BOROUGHWIDE — Many people know the name of Dr. Anthony Fauci, the director of the National Institute of Allergy and Infectious Diseases, and a member of the White House coronavirus task force.
However, relatively few realize that the expert who has warned that the virus might be impossible to contain, and was subsequently barred by President Donald Trump’s administration from speaking out about the outbreak without permission from the White House, was brought up in Bensonhurst.
In an interview with CNN last week, Fauci explained the difference between an epidemic and a pandemic. “In China, it is an epidemic because it’s concentrated in China, but once you start to get other countries in which you have sustained transmissibility, then you really have the makings of a pandemic, pan meaning widely distributed,” explained Fauci.
“I think we are clearly on the brink of that because our fate is going to be determined by the abilities of countries outside of China that have travel-related cases and are now starting to develop sustained transmission from person to person to person,” he added.
Fauci further explained that when you have “these transmitted cases without any real ability to point to where it came from, that’s the makings of a pandemic. If you have multiple countries like that, then the horse is out of the barn and it’s going to be very difficult to prevent more cases from coming here to our own country,” he added.
Fauci was born in Brooklyn, the son of Italian immigrants, and spent his early childhood in Bensonhurst. After the family moved to Dyker Heights, his father, Stephen Fauci, a pharmacist, owned Fauci Pharmacy at 83rd Street and 13th Avenue, where the family lived in the upstairs apartment. Fauci went to Catholic schools in the community and worked at the pharmacy before gaining admission to Regis High School in Manhattan.
Fauci graduated from the College of the Holy Cross in Worcester, Mass., and went on to receive his medical degree from Cornell University Medical Center in 1966. He completed his internship and residency at New York Hospital – Cornell Medical Center.
In 1968, Fauci joined the National Institutes of Health in Bethesda, Maryland, as a clinical associate in the Laboratory of Clinical Investigation, part of the National Institute of Allergy and Infectious Diseases (NIAID).
In 1974, he became head of the Laboratory’s Clinical Physiology Section. During that time, he began treating patients with autoimmune diseases.
Within 20 years of working at NIAID, Fauci helped to increase substantially the funding for the organization. He also worked with President George W. Bush to help create the President’s Emergency Plan for AIDS to address the HIV-AIDS pandemic in Africa. Thanks to his work, several million lives were saved throughout the world.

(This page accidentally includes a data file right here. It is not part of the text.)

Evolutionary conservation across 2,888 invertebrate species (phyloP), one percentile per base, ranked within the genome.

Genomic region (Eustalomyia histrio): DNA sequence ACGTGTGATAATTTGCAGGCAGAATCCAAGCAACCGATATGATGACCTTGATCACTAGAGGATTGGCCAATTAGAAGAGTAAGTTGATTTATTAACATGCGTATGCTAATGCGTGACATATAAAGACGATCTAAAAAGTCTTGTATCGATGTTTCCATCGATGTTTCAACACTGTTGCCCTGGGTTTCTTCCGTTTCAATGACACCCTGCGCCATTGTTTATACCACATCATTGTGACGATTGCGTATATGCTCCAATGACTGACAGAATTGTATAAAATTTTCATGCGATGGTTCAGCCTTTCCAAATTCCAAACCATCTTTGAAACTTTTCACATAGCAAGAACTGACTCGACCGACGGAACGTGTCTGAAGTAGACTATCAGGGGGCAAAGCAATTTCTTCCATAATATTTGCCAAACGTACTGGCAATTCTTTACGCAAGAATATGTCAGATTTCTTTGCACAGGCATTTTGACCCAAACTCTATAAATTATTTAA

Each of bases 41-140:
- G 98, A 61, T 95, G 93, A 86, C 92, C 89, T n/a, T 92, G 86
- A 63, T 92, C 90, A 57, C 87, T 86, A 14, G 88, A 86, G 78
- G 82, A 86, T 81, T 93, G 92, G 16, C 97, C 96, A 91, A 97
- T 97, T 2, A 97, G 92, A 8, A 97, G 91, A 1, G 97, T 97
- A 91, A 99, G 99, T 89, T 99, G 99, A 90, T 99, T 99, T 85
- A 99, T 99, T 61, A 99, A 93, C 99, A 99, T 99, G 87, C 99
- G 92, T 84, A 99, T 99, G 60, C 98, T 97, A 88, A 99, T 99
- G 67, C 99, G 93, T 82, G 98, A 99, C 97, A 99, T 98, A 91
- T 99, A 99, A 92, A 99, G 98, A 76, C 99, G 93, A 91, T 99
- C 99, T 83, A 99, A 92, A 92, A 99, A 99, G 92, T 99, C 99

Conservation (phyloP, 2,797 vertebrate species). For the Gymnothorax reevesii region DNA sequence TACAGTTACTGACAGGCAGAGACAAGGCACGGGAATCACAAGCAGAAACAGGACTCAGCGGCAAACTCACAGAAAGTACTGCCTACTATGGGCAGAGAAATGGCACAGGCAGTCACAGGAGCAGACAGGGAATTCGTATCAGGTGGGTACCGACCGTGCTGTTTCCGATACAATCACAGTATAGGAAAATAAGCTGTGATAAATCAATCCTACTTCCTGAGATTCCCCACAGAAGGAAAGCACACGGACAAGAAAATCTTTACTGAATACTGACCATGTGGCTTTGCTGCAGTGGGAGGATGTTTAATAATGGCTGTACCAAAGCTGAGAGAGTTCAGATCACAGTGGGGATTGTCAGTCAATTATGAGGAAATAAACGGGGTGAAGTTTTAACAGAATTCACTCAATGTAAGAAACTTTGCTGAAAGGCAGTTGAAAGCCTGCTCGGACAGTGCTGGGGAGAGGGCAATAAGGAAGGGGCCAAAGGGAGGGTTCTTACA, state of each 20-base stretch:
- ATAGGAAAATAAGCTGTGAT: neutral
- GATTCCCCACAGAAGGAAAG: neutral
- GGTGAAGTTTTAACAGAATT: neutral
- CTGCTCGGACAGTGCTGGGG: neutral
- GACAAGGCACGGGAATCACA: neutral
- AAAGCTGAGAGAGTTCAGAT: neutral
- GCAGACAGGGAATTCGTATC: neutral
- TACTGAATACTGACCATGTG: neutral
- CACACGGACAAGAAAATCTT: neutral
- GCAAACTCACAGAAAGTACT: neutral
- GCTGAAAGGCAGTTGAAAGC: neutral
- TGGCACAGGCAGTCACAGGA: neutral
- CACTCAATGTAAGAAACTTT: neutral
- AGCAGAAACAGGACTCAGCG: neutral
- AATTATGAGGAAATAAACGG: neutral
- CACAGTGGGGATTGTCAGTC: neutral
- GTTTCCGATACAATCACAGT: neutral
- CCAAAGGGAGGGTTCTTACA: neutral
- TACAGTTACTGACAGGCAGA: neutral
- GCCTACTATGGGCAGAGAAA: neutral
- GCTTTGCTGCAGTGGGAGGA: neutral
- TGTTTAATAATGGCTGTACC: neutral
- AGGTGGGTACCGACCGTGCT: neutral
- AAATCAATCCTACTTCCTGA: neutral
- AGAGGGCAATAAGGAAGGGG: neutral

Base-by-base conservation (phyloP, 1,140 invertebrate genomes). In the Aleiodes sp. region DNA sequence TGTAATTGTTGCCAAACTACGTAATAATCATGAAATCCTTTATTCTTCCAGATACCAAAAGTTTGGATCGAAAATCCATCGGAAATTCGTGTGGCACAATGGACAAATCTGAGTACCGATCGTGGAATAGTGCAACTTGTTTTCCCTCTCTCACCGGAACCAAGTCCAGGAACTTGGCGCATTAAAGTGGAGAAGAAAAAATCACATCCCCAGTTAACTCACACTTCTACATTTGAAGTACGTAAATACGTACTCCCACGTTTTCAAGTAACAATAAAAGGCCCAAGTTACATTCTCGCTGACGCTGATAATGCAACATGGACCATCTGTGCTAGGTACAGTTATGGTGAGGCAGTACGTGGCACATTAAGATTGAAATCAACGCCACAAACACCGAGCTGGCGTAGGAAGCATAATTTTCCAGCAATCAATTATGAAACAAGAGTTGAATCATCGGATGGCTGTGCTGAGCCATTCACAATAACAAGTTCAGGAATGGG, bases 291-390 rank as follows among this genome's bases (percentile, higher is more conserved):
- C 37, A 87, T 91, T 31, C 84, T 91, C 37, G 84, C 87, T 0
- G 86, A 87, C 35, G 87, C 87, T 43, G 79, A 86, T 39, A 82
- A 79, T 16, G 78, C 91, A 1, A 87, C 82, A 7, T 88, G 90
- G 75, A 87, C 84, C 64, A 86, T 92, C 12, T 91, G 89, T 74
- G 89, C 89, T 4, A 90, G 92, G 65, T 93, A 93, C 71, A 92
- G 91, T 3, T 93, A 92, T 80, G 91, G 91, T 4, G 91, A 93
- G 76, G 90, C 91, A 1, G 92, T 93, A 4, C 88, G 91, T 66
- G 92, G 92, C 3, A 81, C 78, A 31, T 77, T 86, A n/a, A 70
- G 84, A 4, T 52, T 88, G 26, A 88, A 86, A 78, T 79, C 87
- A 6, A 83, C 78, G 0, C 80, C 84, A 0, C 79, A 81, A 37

Fauci has received numerous awards for his accomplishments within the field of immunology and infectious disease, including the National Medal of Science for his scientific accomplishments in 2005. In 2007, President George W. Bush honored him with the Presidential Medal of Freedom, the nation’s highest civilian honor, for Fauci’s role in creating PEPFAR, the President’s Emergency Relief for AIDS Program.
In an interview with Fox News on Sunday, March 1, Fauci said that “community spread” cases of the virus, which cannot be directly traced to anyone, are becoming more prevalent in the United States.
“If you look at what has been done thus far in this country, it is correct that [the coronavirus] has been contained very successfully. We have not had communities spread from person-to-person — that is good news,” Fauci explained in a previous interview with Fox News.
“It might change, so … right now it is under control but that doesn’t mean you can let your guard down and think that it’s nothing to be concerned about,” added Fauci.
As of Monday, March 2, the coronavirus has killed more than 3,000 people worldwide, with more than 90,000 global cases reported and infections on every continent except Antarctica.
The U.S. has reported over 90 confirmed cases of the virus, with six deaths total, all in Washington State. Gov. Andrew Cuomo announced on Sunday that there has been one confirmed case in New York City, a woman in her late 30s who had traveled to Iran and is now quarantined in her apartment in Manhattan.